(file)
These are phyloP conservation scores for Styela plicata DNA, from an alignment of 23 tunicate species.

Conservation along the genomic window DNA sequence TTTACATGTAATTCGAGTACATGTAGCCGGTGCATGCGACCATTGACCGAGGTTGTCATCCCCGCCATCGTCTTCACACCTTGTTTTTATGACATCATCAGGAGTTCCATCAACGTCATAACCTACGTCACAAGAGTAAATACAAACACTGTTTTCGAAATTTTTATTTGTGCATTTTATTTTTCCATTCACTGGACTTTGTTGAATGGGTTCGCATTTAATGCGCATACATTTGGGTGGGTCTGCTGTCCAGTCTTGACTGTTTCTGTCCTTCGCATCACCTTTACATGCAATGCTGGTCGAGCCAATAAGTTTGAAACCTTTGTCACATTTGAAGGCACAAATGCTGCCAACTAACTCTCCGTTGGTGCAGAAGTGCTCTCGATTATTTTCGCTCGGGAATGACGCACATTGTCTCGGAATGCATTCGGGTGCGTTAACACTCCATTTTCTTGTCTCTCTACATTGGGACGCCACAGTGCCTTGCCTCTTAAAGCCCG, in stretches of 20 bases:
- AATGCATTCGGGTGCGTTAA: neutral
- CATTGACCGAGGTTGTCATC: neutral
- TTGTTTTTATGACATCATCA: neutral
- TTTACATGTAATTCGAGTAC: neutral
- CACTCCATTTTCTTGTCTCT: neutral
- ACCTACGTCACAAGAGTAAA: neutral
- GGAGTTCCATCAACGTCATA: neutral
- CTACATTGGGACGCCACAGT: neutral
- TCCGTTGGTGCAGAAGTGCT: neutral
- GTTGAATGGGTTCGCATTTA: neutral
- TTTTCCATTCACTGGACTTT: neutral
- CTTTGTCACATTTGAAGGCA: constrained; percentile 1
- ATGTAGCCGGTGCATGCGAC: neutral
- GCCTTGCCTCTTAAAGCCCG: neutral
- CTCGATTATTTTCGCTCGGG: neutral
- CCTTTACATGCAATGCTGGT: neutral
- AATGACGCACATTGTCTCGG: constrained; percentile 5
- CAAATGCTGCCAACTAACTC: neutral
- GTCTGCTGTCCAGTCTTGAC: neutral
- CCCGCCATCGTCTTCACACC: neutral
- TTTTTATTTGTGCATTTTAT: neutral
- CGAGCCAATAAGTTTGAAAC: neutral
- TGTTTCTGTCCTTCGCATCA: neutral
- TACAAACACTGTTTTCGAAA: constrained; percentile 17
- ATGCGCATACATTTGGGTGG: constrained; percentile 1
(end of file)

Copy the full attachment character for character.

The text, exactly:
These are phyloP conservation scores for Styela plicata DNA, from an alignment of 23 tunicate species.

Conservation along the genomic window DNA sequence TTTACATGTAATTCGAGTACATGTAGCCGGTGCATGCGACCATTGACCGAGGTTGTCATCCCCGCCATCGTCTTCACACCTTGTTTTTATGACATCATCAGGAGTTCCATCAACGTCATAACCTACGTCACAAGAGTAAATACAAACACTGTTTTCGAAATTTTTATTTGTGCATTTTATTTTTCCATTCACTGGACTTTGTTGAATGGGTTCGCATTTAATGCGCATACATTTGGGTGGGTCTGCTGTCCAGTCTTGACTGTTTCTGTCCTTCGCATCACCTTTACATGCAATGCTGGTCGAGCCAATAAGTTTGAAACCTTTGTCACATTTGAAGGCACAAATGCTGCCAACTAACTCTCCGTTGGTGCAGAAGTGCTCTCGATTATTTTCGCTCGGGAATGACGCACATTGTCTCGGAATGCATTCGGGTGCGTTAACACTCCATTTTCTTGTCTCTCTACATTGGGACGCCACAGTGCCTTGCCTCTTAAAGCCCG, in stretches of 20 bases:
- AATGCATTCGGGTGCGTTAA: neutral
- CATTGACCGAGGTTGTCATC: neutral
- TTGTTTTTATGACATCATCA: neutral
- TTTACATGTAATTCGAGTAC: neutral
- CACTCCATTTTCTTGTCTCT: neutral
- ACCTACGTCACAAGAGTAAA: neutral
- GGAGTTCCATCAACGTCATA: neutral
- CTACATTGGGACGCCACAGT: neutral
- TCCGTTGGTGCAGAAGTGCT: neutral
- GTTGAATGGGTTCGCATTTA: neutral
- TTTTCCATTCACTGGACTTT: neutral
- CTTTGTCACATTTGAAGGCA: constrained; percentile 1
- ATGTAGCCGGTGCATGCGAC: neutral
- GCCTTGCCTCTTAAAGCCCG: neutral
- CTCGATTATTTTCGCTCGGG: neutral
- CCTTTACATGCAATGCTGGT: neutral
- AATGACGCACATTGTCTCGG: constrained; percentile 5
- CAAATGCTGCCAACTAACTC: neutral
- GTCTGCTGTCCAGTCTTGAC: neutral
- CCCGCCATCGTCTTCACACC: neutral
- TTTTTATTTGTGCATTTTAT: neutral
- CGAGCCAATAAGTTTGAAAC: neutral
- TGTTTCTGTCCTTCGCATCA: neutral
- TACAAACACTGTTTTCGAAA: constrained; percentile 17
- ATGCGCATACATTTGGGTGG: constrained; percentile 1